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Report: Tennessee boosters trying to force Vols AD John Currie out

What a mess.

NCAA Football: Tennessee Press Conference Wade Payne-USA TODAY Sports

Bruce Feldman of Sports Illustrated is reporting that some prominent Tennessee boosters are putting the pressure on to remove John Currie from his position as athletics director.

This was predicable, following a tumultuous day which ended in Currie being forced to nix his attempted hire of Greg Schiano. It was a fascinating moment where the fans and former players revolted and succeeded. It’s apparent that plenty of boosters weren’t on board with the hire either.

Tennessee was already viewed nationally as a bit of a buzzsaw and soap opera. Yesterday didn’t help that. However, Volunteer fans were totally within their right to stand up and voice their opinion against a wildly unpopular hire.

The simple fact here is that Currie should have never gone down this road in the first place. Read this from Andy Staples.

The vetting process is supposed to bring every potential land mine into view before a school gets too far down the road with a candidate. When a candidate is potentially controversial, a school will often leak that it is considering that candidate as a trial balloon. Had Currie floated such a balloon in the past few days, Tennessee’s fan base would have reacted in similar fashion. The difference is the sides wouldn’t already have a Memorandum of Understanding. The Vols could have moved on to another candidate without a full-on revolt that will wind up making the search even more difficult going forward.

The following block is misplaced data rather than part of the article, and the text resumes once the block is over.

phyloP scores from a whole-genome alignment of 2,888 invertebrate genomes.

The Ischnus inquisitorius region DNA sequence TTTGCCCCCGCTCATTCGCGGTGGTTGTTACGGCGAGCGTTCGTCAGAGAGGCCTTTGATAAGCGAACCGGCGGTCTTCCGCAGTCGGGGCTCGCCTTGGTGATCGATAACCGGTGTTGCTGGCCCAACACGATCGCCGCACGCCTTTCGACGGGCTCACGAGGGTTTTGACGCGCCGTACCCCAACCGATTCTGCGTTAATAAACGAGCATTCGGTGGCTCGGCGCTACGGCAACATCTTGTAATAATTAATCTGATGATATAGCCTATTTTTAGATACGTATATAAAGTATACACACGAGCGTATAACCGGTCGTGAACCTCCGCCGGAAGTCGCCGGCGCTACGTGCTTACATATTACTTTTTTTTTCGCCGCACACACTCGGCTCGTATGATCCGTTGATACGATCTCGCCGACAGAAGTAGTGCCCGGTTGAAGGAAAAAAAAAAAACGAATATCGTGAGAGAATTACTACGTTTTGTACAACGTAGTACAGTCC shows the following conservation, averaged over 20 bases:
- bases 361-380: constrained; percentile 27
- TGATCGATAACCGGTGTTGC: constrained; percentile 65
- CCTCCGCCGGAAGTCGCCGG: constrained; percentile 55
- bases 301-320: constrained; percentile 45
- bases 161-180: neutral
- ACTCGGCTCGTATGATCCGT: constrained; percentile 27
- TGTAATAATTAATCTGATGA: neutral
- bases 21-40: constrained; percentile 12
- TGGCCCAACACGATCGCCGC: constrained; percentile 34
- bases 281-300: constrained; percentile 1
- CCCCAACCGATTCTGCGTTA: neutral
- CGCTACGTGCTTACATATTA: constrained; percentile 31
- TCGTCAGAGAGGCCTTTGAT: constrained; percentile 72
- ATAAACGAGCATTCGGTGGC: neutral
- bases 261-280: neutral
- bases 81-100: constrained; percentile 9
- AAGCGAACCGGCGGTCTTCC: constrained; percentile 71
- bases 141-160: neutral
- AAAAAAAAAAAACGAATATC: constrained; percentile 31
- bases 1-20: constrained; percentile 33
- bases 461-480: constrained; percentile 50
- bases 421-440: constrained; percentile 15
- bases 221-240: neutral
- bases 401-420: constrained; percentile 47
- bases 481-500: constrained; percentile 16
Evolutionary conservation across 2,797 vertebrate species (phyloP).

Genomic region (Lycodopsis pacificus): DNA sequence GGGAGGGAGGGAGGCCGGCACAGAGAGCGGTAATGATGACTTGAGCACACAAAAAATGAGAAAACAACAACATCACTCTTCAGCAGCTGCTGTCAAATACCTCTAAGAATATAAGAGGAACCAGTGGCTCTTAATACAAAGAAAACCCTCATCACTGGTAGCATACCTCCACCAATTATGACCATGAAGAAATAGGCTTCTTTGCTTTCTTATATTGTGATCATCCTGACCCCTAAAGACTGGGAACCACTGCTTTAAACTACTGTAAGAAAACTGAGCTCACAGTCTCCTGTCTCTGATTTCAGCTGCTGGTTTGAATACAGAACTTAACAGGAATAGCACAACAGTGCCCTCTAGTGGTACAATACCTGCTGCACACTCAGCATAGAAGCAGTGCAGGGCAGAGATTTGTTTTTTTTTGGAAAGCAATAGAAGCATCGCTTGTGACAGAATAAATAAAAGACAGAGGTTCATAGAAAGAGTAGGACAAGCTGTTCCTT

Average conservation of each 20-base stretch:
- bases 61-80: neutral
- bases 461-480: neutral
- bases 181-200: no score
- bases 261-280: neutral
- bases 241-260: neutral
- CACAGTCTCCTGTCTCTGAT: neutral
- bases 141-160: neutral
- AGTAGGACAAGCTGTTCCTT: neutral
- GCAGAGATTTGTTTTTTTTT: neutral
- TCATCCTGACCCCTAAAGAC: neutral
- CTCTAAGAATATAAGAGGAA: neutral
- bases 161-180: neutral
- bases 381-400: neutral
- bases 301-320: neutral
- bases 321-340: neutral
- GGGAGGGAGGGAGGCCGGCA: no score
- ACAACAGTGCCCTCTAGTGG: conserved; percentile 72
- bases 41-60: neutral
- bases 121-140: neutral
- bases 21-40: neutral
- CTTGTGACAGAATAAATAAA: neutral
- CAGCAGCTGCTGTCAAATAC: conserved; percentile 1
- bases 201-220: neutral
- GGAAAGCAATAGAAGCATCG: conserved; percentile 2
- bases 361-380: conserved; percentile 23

Andy hits the nail on the head here. “Tone-deaf” was the best phrase I saw to describe this situation. A quick spin around the message board world should have told you all that you needed to know about how this was going to be received. And that’s not to say that Currie should operate based off what the fans think — that’s a scary road to wander down. But it was the simple fact that this was a near uniform refusal.

This situation was avoidable, but Currie willingly walked right into it — making Tennessee a circus once again. It’s totally understandable that the big money boosters would want to move on here. That would raise all sorts of questions about who would lead the search going forward, however.

As Feldman’s source said, “this is such a hot mess.” Yes it is — and it starts directly at the top.